In one embodiment of the invention, each of the two or more different types of information requested from the vehicle's computer includes emissions-related information. This information is preferably information that has been acquired from one or more sensors within the vehicle, each of which is preferably adjacent to or within the vehicle's engine. A particular embodiment of the invention is a method of resetting active emissions system error indicators by requesting, in sequence, two or more different types of information from a vehicle's power train control module (PCM). This is preferably done electronically using a scan tool, such as the Professional Enhanced Scan Tool referenced above.

In one embodiment of the invention, the method of resetting one or more active emission system error indicators comprises requesting, in sequence, three, four, five, six, seven, eight or more different types of information from a vehicle computer.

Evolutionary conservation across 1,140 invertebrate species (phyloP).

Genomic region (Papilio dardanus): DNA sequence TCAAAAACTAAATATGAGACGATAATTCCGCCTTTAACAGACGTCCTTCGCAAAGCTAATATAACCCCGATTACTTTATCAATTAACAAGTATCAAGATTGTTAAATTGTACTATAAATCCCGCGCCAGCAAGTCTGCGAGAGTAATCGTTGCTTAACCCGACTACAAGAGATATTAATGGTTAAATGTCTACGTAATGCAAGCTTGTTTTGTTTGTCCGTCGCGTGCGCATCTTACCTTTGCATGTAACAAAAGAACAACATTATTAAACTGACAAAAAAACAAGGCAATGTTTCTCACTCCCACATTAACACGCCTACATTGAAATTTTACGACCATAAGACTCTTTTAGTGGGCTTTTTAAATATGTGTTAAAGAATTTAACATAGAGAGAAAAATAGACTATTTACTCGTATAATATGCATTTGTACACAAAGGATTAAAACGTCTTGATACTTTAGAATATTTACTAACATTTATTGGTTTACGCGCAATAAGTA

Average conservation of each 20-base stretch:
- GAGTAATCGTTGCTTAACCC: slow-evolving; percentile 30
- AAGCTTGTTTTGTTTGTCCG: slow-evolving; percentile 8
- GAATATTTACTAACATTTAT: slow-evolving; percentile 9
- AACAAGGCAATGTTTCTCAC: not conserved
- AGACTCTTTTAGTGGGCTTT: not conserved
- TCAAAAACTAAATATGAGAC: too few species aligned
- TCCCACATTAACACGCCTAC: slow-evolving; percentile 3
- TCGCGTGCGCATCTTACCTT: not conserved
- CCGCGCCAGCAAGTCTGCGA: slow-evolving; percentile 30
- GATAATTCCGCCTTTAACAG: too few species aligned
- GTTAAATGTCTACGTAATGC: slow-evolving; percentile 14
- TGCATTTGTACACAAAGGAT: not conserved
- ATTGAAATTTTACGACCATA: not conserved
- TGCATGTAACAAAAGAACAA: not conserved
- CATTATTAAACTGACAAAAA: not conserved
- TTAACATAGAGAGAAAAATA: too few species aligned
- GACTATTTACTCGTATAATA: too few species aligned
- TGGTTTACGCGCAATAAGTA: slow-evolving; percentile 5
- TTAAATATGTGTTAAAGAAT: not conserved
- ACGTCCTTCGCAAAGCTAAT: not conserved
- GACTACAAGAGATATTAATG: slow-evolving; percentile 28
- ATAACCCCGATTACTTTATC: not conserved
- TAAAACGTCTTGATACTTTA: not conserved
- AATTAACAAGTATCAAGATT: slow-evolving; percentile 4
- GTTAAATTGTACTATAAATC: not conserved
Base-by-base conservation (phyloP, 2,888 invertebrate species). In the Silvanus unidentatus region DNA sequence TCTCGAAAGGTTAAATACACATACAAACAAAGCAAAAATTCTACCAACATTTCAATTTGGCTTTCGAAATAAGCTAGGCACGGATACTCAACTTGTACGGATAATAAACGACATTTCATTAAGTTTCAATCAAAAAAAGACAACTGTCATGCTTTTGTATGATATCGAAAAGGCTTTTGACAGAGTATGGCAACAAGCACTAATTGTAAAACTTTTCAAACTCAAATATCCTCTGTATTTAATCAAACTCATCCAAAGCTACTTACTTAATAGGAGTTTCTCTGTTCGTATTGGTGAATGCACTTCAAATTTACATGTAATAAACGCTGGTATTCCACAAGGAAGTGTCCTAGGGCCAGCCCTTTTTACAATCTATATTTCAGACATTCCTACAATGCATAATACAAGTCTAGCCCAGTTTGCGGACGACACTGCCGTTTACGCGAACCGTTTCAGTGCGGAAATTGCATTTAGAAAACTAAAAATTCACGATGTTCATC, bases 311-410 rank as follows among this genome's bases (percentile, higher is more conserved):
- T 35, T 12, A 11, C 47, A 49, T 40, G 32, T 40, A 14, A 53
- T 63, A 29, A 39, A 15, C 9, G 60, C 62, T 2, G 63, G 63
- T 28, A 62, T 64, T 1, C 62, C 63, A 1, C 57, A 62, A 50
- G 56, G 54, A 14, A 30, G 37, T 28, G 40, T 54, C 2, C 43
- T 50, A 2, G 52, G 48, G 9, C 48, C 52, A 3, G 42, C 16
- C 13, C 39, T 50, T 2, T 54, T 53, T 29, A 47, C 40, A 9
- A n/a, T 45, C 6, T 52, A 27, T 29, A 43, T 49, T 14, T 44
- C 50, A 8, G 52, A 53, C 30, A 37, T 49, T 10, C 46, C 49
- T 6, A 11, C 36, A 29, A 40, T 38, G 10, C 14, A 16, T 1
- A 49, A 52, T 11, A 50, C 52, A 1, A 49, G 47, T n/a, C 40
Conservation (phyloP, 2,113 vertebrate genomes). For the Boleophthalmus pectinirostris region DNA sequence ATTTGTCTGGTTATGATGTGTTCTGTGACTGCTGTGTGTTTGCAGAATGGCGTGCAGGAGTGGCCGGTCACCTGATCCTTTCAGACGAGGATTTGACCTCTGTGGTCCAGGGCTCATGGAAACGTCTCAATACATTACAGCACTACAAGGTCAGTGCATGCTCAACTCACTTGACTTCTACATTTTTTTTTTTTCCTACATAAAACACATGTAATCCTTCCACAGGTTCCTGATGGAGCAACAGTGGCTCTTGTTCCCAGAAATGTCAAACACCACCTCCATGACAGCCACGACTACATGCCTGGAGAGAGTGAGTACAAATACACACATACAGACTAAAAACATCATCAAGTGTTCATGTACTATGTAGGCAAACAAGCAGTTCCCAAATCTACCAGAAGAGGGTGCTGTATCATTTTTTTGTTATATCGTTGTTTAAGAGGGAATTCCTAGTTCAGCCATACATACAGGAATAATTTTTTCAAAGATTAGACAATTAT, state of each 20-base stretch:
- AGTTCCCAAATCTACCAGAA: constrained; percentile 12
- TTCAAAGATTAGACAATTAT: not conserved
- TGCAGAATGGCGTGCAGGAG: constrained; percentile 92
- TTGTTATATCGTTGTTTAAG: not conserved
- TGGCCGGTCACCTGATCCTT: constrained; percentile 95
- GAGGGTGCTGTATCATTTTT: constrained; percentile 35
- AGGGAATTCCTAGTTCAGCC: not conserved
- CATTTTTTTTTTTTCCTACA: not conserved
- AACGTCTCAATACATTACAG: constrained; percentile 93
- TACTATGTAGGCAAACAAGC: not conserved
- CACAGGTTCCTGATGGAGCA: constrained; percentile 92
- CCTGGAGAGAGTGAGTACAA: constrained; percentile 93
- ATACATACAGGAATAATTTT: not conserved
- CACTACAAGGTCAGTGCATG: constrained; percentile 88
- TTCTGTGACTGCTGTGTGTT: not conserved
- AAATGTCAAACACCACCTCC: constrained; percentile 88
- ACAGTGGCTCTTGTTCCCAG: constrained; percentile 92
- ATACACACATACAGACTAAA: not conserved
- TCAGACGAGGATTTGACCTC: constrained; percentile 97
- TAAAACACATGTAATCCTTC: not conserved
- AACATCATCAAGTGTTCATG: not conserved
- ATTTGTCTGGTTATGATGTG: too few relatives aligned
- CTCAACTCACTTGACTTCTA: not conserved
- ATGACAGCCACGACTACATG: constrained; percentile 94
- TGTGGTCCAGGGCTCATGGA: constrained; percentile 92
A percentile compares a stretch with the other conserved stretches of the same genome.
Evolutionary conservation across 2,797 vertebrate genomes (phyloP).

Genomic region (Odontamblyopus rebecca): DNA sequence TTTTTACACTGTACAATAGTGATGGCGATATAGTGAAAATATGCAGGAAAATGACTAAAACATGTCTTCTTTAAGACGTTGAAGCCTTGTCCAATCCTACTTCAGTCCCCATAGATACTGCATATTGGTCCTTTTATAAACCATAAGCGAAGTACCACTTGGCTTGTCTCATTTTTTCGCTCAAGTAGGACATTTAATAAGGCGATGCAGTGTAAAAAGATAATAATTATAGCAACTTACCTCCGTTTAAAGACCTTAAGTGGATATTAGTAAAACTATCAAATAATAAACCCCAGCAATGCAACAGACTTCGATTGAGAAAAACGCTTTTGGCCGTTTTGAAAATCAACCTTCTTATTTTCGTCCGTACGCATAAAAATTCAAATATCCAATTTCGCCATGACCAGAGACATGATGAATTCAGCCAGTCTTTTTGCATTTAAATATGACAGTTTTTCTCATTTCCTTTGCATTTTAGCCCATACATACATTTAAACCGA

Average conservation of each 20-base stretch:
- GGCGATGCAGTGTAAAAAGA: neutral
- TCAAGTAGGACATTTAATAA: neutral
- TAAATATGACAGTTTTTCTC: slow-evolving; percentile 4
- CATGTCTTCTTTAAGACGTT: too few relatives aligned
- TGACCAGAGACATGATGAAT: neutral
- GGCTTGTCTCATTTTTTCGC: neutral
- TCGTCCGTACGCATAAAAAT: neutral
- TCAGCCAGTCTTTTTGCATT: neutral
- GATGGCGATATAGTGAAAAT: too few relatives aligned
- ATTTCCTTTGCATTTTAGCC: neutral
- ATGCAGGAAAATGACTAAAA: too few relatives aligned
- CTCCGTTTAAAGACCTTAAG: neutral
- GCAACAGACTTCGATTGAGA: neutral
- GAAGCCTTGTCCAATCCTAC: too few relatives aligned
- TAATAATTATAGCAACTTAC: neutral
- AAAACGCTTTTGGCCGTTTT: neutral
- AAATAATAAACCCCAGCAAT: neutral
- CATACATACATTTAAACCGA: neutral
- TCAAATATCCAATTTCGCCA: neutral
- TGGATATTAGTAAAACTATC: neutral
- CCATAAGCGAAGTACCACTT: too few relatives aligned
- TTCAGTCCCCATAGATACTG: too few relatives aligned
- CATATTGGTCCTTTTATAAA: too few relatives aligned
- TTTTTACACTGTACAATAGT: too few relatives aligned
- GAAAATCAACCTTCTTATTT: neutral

In a particular embodiment of the invention, the step of requesting two or more different types of information from the vehicle computer comprises the step of requesting information from a first oxygen sensor within the vehicle. The inventive method preferably also comprises the step of requesting information from a second oxygen sensor within the vehicle. One embodiment of the inventive method also preferably comprises the step of requesting information from a third oxygen sensor within the vehicle. In various embodiments of the invention, the inventive method comprises requesting one to nine or more values from different oxygen sensors within the vehicle. Such oxygen sensors may include, for example: (1) an oxygen sensor that is adjacent a first cylinder bank and that is upstream of a first catalyst associated with the first cylinder bank; (2) an oxygen sensor that is adjacent the first cylinder bank and that is downstream of the first catalyst associated with the first cylinder bank; (3) an oxygen sensor that is adjacent a second cylinder bank and that is upstream of a first catalyst associated with the second cylinder bank; (4) an oxygen sensor that is adjacent the second cylinder bank and that is downstream of the first catalyst associated with the second cylinder bank. Other such sensors are described on Pages 3-6 of the user manual for the Professional Enhanced Scan Tool referenced above.